In view of the current situation of the Mexican hydrocarbons industry, it would be ideal for the CNH to take into account the following suggestions when drafting the Gathering regulations:

  1. Third parties different from E&P producers should be allowed to carry out Gathering activities with a permit granted by the CNH. As Seale suggested, the permits could be granted for a period of 30 years, with the possibility of renewal, as is the case of most of the other regulated activities.
  2. Third party gathering companies should be allowed to acquire existing gathering infrastructure from PEP or other third parties, including the gathering lines transferred to the winners of Round 1.3 after proper due diligence to determine the market value of such infrastructure.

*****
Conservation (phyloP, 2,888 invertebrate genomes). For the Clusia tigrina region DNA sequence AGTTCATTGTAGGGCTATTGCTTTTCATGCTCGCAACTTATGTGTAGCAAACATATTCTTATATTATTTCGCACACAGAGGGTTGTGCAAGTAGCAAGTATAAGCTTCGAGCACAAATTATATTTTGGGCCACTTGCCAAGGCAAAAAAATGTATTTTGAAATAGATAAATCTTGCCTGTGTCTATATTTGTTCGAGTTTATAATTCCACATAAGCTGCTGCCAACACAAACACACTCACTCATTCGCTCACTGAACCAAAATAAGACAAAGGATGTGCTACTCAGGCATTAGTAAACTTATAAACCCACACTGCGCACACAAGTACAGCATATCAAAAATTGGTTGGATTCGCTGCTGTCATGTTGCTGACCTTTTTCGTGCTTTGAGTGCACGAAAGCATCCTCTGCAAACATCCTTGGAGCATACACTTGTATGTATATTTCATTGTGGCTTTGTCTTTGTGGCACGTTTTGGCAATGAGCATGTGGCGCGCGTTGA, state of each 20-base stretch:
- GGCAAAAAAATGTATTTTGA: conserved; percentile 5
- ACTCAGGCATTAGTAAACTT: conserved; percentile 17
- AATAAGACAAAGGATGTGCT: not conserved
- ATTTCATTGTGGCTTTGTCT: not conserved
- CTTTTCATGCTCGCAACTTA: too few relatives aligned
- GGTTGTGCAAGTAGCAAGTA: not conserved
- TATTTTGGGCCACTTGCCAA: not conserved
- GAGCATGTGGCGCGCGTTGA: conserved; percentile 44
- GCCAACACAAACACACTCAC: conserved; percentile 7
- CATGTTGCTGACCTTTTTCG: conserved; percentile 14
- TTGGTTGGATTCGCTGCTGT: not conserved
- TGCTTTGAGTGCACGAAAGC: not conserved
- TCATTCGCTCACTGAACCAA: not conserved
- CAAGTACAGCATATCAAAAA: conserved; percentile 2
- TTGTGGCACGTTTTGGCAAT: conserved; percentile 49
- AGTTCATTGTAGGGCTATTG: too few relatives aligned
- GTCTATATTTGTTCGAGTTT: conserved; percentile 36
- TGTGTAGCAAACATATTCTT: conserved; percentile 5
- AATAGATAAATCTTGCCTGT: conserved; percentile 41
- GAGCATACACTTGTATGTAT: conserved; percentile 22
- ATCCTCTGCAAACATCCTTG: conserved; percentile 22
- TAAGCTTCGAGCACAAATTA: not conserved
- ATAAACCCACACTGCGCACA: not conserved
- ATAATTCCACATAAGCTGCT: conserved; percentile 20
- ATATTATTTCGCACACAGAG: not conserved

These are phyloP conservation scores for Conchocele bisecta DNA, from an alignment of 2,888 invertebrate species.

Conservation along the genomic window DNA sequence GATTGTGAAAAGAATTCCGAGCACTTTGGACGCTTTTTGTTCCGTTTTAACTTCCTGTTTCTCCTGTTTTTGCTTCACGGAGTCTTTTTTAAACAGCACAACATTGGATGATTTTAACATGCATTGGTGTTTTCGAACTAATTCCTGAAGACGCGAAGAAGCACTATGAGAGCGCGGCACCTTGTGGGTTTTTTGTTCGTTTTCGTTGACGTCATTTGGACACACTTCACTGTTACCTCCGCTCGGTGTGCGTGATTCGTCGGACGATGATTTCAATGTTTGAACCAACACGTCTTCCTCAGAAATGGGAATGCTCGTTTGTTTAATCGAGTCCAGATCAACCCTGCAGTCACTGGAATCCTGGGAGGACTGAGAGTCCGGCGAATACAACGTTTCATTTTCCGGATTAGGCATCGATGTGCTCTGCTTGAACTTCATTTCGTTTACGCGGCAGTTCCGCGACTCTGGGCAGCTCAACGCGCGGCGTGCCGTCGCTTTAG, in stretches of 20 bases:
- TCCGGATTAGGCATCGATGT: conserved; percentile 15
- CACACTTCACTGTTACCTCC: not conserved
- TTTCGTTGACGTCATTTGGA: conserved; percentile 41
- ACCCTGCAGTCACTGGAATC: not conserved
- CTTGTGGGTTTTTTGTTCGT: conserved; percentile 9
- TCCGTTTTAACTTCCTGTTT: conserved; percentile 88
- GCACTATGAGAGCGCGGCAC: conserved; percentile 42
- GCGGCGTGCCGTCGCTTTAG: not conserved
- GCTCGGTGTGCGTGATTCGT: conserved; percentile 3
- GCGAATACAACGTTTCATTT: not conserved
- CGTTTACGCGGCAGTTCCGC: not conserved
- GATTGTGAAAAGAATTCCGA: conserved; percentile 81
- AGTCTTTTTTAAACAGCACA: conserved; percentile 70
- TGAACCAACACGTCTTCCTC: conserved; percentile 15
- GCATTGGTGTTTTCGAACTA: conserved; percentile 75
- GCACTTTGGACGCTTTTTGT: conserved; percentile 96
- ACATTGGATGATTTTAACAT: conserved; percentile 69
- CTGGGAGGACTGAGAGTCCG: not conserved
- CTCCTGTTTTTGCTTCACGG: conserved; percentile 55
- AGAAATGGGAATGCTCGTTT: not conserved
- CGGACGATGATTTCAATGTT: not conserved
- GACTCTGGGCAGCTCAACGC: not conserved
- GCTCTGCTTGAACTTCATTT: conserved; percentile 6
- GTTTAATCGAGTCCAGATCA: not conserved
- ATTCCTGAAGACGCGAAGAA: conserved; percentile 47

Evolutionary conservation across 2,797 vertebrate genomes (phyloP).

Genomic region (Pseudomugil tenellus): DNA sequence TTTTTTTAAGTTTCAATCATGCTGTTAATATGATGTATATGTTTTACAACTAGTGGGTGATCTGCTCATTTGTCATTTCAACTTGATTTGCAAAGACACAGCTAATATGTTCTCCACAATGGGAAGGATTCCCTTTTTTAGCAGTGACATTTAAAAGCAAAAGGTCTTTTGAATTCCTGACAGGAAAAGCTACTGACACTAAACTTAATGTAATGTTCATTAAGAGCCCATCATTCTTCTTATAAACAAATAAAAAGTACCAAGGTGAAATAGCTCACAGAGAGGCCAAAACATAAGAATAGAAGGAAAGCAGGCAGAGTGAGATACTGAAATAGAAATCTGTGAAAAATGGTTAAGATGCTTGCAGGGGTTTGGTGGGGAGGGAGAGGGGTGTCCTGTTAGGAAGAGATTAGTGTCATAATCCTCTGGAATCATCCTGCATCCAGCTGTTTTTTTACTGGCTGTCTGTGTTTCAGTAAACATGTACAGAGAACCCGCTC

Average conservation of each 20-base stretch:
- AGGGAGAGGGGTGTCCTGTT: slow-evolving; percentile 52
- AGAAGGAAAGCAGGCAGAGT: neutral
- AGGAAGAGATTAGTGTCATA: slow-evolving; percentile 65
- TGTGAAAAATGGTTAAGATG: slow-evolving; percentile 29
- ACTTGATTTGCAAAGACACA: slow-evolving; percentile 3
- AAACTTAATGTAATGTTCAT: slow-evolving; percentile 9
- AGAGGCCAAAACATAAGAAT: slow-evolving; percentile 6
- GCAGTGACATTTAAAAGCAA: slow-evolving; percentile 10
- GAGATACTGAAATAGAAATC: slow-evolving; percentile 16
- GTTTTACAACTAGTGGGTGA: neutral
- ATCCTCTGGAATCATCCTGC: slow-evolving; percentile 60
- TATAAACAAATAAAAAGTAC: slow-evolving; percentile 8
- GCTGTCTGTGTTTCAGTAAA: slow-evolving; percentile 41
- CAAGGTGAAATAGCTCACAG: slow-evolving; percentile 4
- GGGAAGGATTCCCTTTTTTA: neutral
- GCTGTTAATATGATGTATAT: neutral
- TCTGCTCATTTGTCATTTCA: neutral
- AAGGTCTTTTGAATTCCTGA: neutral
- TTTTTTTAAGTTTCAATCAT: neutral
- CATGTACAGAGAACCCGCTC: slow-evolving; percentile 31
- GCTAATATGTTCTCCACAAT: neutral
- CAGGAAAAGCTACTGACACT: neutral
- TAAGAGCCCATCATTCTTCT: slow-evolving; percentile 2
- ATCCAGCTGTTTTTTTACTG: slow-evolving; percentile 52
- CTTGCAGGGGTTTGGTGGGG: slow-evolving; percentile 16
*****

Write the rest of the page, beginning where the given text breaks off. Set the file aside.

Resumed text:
3. The liability of any incident in gathering lines should be of the owner of the assets, which will be either the contractor under a hydrocarbons exploration and extraction agreement or a third-party gathering company.
  4. The performance of Gathering along with Oil Treatment and/or Natural Gas Processing by the same entity should be allowed, avoiding the strict legal separation requirement applicable to other activities of the hydrocarbons sector.
  5. Quality Bank agreements should be allowed to be entered into between different producers of Oil and Natural Gas liquids, and the third-party Gathering entities, with independent administration thereof by a third party, as suggested by Seale.
  6. The measurement of hydrocarbons by the third party gathering entities should be allowed, which may aid in reducing the conflict of interest in the determination of the hydrocarbons taxation instruments to be paid by the contractors to the government.